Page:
What songs on the new album are your favorites – both as a drummer and also just as a fan of the band?

My favorite is “Never Go Back,” which is probably the heaviest tune on the record. I love… there's a song called “Sick” that that’s just really got a great vibe to it. It's also pretty heavy but it’s got a great vibe. There's this song called “Made of Stone.” It's really, really cool. Umm, let’s see, what else do we like to do live? What else is really kick ass? “What You Want” is cool. We like playing that one. That one is high energy. People really get off on that. The record is great, man, because we're playing like eight songs from it in the show, which is a testament to how much we dig it. The other thing is that the record was built to be played live. We wrote it as a band in a room and made it as a band in a room, together playing the parts. That was one of the things about [producer] Nick [Raskulinecz], he had it to where we would play these songs to the point where if we had to walk out and play it live that night we could do it, you know? That definitely comes across on the record. It also comes across in the show, because we're playing so many of the tunes live in the show.

You have been playing with a lot of other bands, such as Black Label Society, Crossfade, Dark New Day and Methods of Mayhem. Are you planning on continuing to work with lots of outside groups as well now that you are an official member of the band, or totally throwing yourself into Evanescence?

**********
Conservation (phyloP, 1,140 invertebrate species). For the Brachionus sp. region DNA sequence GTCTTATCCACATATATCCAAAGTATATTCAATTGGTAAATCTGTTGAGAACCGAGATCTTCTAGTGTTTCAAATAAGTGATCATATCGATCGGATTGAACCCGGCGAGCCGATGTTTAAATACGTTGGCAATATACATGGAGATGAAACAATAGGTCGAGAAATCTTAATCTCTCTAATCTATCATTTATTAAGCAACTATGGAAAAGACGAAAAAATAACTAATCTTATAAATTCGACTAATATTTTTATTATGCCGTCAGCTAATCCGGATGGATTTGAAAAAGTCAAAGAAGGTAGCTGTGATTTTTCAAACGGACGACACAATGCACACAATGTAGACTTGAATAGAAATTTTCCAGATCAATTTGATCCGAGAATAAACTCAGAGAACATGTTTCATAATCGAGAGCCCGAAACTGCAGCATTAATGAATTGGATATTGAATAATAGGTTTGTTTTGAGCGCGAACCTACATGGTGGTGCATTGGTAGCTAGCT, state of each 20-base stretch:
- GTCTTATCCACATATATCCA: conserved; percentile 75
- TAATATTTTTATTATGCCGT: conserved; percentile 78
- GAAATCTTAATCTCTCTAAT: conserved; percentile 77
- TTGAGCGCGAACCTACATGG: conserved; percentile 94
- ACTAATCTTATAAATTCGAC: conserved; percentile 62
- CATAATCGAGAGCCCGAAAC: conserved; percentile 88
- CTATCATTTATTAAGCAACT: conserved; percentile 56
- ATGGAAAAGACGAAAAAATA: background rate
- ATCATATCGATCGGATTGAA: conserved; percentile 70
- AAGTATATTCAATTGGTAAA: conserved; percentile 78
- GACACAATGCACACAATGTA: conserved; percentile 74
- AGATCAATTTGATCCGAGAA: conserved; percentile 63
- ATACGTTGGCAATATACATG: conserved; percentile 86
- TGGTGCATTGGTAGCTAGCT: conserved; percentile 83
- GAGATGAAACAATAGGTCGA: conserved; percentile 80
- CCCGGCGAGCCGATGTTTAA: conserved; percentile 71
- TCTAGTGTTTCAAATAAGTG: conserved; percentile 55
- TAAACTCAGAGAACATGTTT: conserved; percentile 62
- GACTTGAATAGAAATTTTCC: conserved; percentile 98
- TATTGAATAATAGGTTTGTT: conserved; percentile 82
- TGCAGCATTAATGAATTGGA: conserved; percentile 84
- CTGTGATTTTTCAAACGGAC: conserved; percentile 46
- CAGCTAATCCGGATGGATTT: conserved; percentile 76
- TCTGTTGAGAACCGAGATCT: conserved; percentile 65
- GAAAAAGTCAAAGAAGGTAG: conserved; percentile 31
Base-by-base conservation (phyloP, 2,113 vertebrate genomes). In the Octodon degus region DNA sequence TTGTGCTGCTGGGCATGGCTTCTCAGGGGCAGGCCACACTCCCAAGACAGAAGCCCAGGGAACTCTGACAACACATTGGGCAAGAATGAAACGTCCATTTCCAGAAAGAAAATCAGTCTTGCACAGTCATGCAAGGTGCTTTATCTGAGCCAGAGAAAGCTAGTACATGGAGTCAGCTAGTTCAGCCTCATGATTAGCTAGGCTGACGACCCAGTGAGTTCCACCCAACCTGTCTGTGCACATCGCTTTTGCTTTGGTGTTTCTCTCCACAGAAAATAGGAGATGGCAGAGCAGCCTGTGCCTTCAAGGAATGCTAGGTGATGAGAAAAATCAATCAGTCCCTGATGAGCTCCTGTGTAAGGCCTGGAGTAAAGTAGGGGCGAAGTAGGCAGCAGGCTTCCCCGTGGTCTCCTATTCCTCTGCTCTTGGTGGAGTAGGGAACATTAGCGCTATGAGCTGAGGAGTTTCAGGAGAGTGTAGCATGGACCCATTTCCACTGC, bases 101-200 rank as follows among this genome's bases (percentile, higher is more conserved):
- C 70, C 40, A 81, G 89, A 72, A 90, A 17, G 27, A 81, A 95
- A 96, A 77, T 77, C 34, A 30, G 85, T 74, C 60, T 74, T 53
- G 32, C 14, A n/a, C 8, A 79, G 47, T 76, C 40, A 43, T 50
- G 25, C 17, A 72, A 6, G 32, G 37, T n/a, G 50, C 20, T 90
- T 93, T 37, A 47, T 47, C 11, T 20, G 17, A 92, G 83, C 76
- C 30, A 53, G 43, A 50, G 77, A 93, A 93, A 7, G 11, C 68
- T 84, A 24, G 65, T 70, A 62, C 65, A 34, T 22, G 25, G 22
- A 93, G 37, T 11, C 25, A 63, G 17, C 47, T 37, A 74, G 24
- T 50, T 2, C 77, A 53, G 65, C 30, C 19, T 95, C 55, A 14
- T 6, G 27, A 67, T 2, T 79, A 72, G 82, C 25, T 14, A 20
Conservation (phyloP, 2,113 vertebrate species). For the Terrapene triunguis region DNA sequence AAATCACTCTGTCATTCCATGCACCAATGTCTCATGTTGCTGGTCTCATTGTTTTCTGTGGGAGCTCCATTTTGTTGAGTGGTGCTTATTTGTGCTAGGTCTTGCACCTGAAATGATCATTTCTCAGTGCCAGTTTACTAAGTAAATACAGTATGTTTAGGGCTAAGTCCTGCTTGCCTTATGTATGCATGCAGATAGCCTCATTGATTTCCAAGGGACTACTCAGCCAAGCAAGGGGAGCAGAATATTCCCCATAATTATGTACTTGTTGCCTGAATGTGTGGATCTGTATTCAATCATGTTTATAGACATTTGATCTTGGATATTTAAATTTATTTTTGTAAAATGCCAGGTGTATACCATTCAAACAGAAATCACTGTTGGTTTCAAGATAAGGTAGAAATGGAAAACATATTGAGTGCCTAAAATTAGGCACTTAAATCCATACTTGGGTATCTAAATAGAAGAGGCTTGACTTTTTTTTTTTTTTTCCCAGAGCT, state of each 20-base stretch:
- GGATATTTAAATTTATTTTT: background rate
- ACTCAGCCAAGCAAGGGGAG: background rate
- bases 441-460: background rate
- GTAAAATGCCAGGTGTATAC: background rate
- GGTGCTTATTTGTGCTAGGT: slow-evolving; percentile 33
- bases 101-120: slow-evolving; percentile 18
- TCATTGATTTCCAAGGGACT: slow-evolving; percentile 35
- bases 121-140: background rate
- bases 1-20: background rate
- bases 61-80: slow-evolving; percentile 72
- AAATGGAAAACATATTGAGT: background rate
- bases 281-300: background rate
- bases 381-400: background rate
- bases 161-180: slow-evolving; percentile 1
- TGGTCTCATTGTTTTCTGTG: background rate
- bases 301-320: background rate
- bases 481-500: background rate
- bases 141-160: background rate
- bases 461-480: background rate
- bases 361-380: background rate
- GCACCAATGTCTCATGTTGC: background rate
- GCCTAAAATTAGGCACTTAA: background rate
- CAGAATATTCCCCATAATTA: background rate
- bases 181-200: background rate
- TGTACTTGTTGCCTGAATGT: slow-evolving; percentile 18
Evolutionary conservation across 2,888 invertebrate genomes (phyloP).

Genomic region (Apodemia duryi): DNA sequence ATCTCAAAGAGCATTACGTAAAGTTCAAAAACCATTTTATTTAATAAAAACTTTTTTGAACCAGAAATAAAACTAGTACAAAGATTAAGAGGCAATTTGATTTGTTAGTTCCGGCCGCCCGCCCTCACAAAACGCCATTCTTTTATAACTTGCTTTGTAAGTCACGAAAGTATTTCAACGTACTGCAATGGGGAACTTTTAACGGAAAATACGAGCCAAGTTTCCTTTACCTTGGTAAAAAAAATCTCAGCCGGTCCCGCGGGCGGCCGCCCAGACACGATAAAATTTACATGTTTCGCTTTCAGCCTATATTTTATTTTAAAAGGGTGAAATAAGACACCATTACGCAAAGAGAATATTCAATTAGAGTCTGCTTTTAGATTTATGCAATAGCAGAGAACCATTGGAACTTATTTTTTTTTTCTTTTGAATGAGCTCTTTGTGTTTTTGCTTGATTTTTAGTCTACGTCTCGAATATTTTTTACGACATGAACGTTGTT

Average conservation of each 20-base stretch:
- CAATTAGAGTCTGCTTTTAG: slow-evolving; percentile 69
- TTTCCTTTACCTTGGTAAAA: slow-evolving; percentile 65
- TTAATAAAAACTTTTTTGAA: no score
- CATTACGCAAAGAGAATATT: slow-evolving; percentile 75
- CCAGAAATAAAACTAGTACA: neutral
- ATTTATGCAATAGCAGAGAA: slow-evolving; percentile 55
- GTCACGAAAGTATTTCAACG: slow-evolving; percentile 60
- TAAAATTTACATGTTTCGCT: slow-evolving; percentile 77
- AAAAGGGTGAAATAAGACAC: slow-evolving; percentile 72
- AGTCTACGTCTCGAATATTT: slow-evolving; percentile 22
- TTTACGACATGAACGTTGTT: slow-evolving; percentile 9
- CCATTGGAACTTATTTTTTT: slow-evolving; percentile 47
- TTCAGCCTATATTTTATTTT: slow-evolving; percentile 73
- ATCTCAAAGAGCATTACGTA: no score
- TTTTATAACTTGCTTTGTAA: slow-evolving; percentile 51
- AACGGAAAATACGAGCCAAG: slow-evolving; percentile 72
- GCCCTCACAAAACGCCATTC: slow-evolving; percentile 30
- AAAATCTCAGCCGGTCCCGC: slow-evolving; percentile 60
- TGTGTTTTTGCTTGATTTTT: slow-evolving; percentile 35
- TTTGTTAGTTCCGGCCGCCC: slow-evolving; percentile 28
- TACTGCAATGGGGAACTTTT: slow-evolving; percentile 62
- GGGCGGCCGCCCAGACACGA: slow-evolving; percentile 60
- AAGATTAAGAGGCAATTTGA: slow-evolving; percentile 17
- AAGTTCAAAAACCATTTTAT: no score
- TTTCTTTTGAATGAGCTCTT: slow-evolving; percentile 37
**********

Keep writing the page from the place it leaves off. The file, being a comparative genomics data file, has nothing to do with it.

Well, for right now I’m 110% Evanescence. I don't have time to really do anything else, currently. On the down time, yeah, I just love to play man. Doesn't matter what I do, man, I just love it. It’s like I can't sit, I go bat shit crazy if I'm sitting. I love to be home with my family and stuff like that. Recording records is something that I can do where I can still be home with the fam sometimes and I can still rock out. But right now, it’s 110% Evanescence. We're going to be busy for a long time.

Amy Lee of EvanescenceYou have also been touring drummer with a lot of established acts – obviously Evanescence, but also Mötley Crüe, Slaughter and recently Staind. What is it like to come into an established band to join them on the road?

Oh, yeah, man. That’s always a kick, particularly in a case like Mötley Crüe or even Black Label Society. I mean Zakk [Wylde] is probably in my top two guitar players of all time. Just being able to play with him, or to play with Mötley and Mick Mars and Nikki Sixx and Vince [Neil], stuff like that – it is really, really, really cool to be able to have those experiences and do that. Play those songs that you love listening to with the people that wrote them you know. It's awesome.

You’re obviously in huge demand as a drummer over recent years. How does it make you feel as an artist that so many musicians respect your work?

Its amazing, man. I mean, at the end of the day, for me I'm just a huge fan of music. You know what I mean? You'll find me on tour usually in the dressing room or in the gym or whatever and I’m constantly just listening to music. To have respect of my peers like that is number one, kind of surreal and number two, just an honor. It's awesome just to be considered in that light, you know?

Who were some of the drummers who inspired you to become a musician?

Let’s see. Getting started, I loved John Bonham. My mom turned me on to that. I loved The Who. My dad turned me on to that, Keith Moon. I loved obviously Tommy Lee.  Bobby Blotzer from Ratt. Those are guys that I really got into when I was younger. Stewart Copeland from The Police is just an amazing drummer. Then later on, man, it’s just become you Morgan Rose from Sevendust, Joey [Jordison] from Slipknot. Like I said, I'm just a huge fan. I listen to everything. I just love it, you know?

Between gigs do you ever wonder when you're going to find time to get some sleep?

(laughs hard)  I'll sleep when I'm dead, man.